Labour relations and wage-setting (2.4.2). In spite of continuous harassment and intimidation of officers and members, the ZCTU organises over 40% of the formal employed. 70% of the about 3 million-strong workforce of the informal sector is member of the ZCIEA, created by the ZCTU.

The statutory minimum wage (2.5.1). In November 2009 there were 28 sectoral minimum wages, varying from USD 30 to 391 per month. All remained below the official poverty line of USD 552 in 2009.

Poverty (2.5.2). After independence poverty first diminished, but from the early 1990s on rose till in the 2000s over 80% lived below the national poverty threshold as well as below the international USD 2 per day poverty line. Poverty has been concentrated in the rural areas and has been feminized. Recent estimates conclude to more than 85% living below the national poverty line, meaning that 10 million or more Zimbabweans live in desperate poverty. In the course of the 2000s, large parts of the population had to take refuge to remittances from migrants.

Population and fertility (2.6.1). From 2002-2008, due to both the HIV/AIDS pandemic and migration population has decreased slowly, a decrease most likely speeding up in 2009 and early 2010. The total fertility rate is about 3.7 children per woman. The adolescent fertility rate is with 101 per 1,000 rather high; early marriage is widespread. With on average 45 years (44 years for women), life expectancy at birth is one of the world’s lowest.

Health (2.6.2). In 2007 there were an estimated 1.2-1.4 million suffering from HIV/AIDS in Zimbabwe. Since 2001 there is a downward trend in the HIV prevalence rate due to a combination of high mortality and changes in sexual behaviour. The country has over 1.3 million orphans of which one million orphaned by AIDS. AIDS-related illness and death are acutely threatening the viability of many households. In the last decade the health infrastructure has collapsed, and the vulnerability for epidemics like cholera increased.

Women’s labour market share (2.6.3). Around 2000, women made up nearly half of the country’s labour force, with majorities in agriculture, services and government. Among paid employees the female shares were much lower. These shares were also comparatively low in the higher-ranked and administrative occupations.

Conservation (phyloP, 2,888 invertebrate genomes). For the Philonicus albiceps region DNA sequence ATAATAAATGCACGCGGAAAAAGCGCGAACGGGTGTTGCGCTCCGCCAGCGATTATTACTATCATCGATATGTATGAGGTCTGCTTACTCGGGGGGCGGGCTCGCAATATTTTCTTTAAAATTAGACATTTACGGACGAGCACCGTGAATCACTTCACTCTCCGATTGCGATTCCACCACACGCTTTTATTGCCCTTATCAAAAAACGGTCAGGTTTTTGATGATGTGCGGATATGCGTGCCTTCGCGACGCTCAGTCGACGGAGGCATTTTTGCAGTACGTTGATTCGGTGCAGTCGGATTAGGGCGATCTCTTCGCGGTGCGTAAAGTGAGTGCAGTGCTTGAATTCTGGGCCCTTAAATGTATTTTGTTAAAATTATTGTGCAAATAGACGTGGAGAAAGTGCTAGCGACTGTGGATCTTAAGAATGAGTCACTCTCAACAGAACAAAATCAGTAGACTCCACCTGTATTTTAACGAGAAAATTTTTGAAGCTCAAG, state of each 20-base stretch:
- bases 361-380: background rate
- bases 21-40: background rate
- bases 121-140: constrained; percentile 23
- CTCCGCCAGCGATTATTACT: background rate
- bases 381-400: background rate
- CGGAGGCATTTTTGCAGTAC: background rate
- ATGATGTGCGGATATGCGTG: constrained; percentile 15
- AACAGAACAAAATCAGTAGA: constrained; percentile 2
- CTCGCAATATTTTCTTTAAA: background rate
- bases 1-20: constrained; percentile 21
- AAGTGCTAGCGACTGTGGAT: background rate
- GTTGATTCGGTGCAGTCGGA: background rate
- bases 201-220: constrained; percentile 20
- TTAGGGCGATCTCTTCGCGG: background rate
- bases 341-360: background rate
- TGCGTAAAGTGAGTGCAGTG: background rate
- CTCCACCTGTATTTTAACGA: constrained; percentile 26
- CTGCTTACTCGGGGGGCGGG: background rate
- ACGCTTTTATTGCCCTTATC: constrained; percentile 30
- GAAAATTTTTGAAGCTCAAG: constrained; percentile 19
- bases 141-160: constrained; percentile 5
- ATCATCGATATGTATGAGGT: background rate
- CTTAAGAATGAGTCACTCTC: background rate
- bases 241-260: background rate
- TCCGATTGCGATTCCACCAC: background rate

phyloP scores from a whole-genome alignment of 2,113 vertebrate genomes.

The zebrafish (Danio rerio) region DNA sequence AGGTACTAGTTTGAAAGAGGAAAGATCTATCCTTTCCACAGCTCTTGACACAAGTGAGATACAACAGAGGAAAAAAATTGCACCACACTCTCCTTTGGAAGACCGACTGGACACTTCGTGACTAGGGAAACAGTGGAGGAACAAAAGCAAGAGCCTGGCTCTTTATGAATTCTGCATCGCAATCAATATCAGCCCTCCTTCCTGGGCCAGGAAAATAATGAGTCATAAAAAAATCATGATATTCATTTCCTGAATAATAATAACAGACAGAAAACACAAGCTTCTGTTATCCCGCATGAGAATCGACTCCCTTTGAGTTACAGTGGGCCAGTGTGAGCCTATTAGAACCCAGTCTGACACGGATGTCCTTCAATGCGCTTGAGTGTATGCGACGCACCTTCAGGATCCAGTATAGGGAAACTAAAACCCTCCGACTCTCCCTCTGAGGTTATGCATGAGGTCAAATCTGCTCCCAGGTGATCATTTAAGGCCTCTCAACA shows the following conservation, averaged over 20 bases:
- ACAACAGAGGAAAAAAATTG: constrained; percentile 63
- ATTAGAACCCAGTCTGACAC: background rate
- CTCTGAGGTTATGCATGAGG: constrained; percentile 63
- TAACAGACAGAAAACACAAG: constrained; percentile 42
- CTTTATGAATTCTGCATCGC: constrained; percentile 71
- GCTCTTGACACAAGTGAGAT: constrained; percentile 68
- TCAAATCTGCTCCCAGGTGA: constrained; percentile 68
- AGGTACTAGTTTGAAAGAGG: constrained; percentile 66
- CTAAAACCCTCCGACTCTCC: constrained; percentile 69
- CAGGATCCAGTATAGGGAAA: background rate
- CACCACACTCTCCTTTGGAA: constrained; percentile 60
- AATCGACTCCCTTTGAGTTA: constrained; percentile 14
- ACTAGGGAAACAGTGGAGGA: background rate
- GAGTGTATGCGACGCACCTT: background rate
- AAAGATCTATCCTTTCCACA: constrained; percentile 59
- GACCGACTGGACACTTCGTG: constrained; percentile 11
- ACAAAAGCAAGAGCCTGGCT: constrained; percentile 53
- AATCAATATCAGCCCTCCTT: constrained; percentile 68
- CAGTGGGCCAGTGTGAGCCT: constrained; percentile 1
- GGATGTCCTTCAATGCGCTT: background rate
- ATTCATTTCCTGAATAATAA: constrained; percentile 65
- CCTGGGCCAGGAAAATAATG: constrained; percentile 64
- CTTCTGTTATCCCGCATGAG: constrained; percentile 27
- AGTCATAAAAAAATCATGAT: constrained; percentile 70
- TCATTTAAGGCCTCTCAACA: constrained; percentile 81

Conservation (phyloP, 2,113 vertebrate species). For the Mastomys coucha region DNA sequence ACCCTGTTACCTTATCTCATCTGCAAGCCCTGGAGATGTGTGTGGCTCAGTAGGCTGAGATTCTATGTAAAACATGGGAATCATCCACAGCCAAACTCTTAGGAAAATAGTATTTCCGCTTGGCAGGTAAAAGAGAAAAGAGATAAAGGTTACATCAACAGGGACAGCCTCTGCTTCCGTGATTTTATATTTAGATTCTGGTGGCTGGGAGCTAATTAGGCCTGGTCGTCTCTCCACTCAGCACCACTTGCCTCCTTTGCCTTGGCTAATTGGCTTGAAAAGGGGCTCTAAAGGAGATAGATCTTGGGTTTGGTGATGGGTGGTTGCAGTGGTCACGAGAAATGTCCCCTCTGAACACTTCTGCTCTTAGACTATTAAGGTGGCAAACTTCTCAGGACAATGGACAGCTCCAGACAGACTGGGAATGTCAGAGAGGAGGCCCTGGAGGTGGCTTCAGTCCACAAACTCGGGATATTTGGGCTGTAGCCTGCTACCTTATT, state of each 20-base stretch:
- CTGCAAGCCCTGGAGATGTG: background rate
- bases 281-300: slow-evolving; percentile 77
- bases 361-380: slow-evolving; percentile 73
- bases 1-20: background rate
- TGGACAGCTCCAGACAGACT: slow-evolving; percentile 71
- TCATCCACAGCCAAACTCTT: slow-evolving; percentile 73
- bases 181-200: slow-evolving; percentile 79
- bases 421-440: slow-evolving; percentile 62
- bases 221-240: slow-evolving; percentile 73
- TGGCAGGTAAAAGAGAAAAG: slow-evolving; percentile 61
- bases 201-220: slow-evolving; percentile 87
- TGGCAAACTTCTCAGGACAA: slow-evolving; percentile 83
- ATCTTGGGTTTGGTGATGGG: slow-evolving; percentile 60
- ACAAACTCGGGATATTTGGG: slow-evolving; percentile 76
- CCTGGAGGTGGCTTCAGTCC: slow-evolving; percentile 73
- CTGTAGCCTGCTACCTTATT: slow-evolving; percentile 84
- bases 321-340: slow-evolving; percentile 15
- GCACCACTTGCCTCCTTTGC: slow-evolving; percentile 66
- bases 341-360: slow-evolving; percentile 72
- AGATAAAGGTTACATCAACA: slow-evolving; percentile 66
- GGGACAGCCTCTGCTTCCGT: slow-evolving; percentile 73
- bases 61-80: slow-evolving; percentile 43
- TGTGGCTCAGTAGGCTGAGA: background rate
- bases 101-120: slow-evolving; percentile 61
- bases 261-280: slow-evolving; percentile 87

Literacy (2.7.1). The adult literacy rate –-those age 15 and over that can read and write—in 1999-2006 was 90.7%: 93.7% for men and 87.6% for women. In 2007 the literacy rate for 15-24-year-olds stood at 98.3%: 97.9% for young men and an even higher 98.7% for young women.

Education of girls (2.7.2). Though in the early 2000s enrollment in education was rather high, enrollment rates at all levels have fallen considerably due to internal displacement, emigration of teachers, and sheer poverty. Girls are more likely than boys to leave or not begin school. Most recemtly access to
public education seems to improve.

Female skill levels (2.7.3). A rough indication is that about 60% of women in the current labour force may be called unskilled, 37.5% skilled and 2.5% highly skilled.

We estimate the current size of the target group of DECISIONS FOR LIFE for Zimbabwe at about 35,000 girls and young women 15-29 of age working in urban areas in commercial services. If the country’s recovery takes off rather succesfully, another 60-70,000 may be added in the next five years.

Wages (2.8.1). Older wage data suggests a rather large wage dispersion across industries, with low wage rates for occupations with a high share of women, pointing at a considerable gender pay gap.

Working conditions (2.8.2). Older data indicates small gender differences in hours worked, with on average long hours for paid employees. Most likely current overall patterns are more like those of the self-employed, working shorter and irregular hours.